All of your planning fundamentals are at play for virtual meetings, with the exception of logistics planning to ensure you arrive on time. But, the new context of donor meetings includes important additional considerations: 

  1. Test your setup. Just as you would pay attention to your dress and presentation for an in-person meeting, you must consider how to appear professional in your virtual setup. This includes dressing appropriately for the camera, but also how your video and audio is set up. Some tips to consider include: 
    • Locating your video feed with a suitable background that is warm but not distracting. If you can avoid a blank white wall, you can add more dimension to the image and create a more “in-person” feel.  
    • Lighting yourself consistently from the front. If you are backlit with a window or light source behind you, you risk becoming a black silhouette, which means your donor won’t be able to clearly see your face.  
    • Elevating your camera to eye level. You may be working from a laptop while home, but this can orient your gaze and head downward if you don’t have the computer elevated so that the camera is at eye level. This is also true for a webcam that is not embedded in your laptop. Placing your camera on a stand (or even a stack of books!) keeps your chin elevated and gives the sense that you are looking directly at the donor, just as you would for an in-person meeting. 
    • Trying out your microphone, and, if necessary, using headphones with a microphone attached. Testing out your audio ahead of time is essential to ensuring that your donor will be able to hear you clearly throughout. You should also avoid distracting noisemakers like air conditioning or a fan. 
    • Checking your internet connection and bandwidth while using both audio and video feeds. Streaming video and audio simultaneously can put too much pressure on your network. Because you are aiming to approximate an in-person experience, it is important to test your current setup. If you need a signal booster or to increase your internet capacity, it is better to know now — rather than midway through your donor meeting, after you have frozen or stuttered on screen! 
  1. Practice, practice, practice! Delivery on video can feel different than in-person, and so it is important to do a few test-runs to feel comfortable in this medium. One advantage of most video chat services is the ability to record — so you can receive the feedback of your “sparring partner” but also review the video yourself for any self-critique.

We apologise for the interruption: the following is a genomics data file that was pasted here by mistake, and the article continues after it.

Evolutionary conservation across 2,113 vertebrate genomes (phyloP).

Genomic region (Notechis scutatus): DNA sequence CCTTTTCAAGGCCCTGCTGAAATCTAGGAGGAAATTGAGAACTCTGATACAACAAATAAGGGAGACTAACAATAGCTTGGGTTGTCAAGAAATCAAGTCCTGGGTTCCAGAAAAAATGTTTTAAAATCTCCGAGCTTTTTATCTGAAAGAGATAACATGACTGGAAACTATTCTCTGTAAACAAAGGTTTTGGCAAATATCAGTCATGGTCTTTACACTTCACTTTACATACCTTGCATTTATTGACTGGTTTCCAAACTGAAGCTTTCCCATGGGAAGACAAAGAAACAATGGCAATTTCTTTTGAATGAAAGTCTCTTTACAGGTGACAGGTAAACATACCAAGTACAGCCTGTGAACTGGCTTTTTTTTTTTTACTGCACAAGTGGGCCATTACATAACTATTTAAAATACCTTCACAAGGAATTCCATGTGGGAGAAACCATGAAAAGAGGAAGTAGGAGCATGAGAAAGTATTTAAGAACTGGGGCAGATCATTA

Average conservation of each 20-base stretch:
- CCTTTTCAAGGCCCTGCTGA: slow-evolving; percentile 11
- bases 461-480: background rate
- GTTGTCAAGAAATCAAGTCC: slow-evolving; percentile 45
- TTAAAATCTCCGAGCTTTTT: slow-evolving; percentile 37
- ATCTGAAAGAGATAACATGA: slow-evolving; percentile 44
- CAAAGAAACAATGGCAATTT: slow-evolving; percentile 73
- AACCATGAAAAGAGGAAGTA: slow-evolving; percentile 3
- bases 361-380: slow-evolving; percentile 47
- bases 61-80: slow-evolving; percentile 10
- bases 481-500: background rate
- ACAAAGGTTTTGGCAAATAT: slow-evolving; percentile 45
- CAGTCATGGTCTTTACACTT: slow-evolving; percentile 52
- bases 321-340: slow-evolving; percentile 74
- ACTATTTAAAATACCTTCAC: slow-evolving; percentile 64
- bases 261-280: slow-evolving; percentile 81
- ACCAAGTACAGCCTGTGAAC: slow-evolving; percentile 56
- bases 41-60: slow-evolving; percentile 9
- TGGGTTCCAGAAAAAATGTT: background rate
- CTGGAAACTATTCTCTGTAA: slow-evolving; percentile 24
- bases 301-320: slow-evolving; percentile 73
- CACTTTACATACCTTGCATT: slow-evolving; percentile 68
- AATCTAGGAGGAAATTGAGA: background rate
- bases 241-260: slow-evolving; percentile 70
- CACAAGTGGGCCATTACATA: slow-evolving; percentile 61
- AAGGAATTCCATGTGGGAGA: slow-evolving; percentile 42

1. Plan for virtual updates to your non-verbal communication. One important thing to watch during practice sessions is how you adjust non-verbal communications cues. The actual percentage of communication that is classified as non-verbal varies by study but suffice to say that non-verbal cues — like posture, how your arms are positioned, eye contact, and more — are critical to how we communicate with one another. By nature of the video stream, non-verbal communication can be cut off or made more difficult to “read”. It is important to prioritize things like eye contact with your donor, smiling, lifting your eyebrows to create an engaging and open expression, and so on.  
  1. Make the experience seamless for your donor. You want this to be easy for your donor, so think carefully about the video conferencing system that you will suggest using. Is it ubiquitous, like Zoom? Operating system-specific, like FaceTime? Or accessible through a single link without special downloads, like Google Meet? If your donor is older or not technologically savvy, you should be flexible and suggest alternative ways to connect — possibly even substituting a simple phone call if that is your donor’s preference.  

Whether in person or virtually, it is important to remember: Your donor supports you, as well as other organizations, because they want to make an impact in their community. They may not have the skills or time to directly take part in programs as an implementer, and so they achieve that impact through you. In other words, you are the facilitator of your donor’s passions and dreams — which is a pretty incredible thing! Enter your conversation in that spirit and with an openness to making them a partner in your mission, and you are already setting yourself up for success. 

If you want to discuss strategies for donor development in greater detail, our team is here to talk. We love being a sounding board for ideas, a key partner in developing critical research, strategies to support your fundraising, and more.  

You can reach out to me directly at lindsay@faircomny.com — I’m ready to jump in! 


Lindsay Long


About the author

Lindsay Long — Senior Director of Global Philanthropy at Faircom NY

Lindsay Long is the Senior Director of Global Philanthropy at FNY, and she brings over 10 years of experience in research, development and communications to the team. She has a background in a range of fundraising initiatives, including direct marketing, special events, and cultivation and stewardship of high net worth and institutional donors. Beyond development and execution of trainings for nonprofit boards and staff, Lindsay is a trusted presenter on trends and learnings in global philanthropy. She holds undergraduate and graduate degrees in geography and economics from McGill University in Montreal.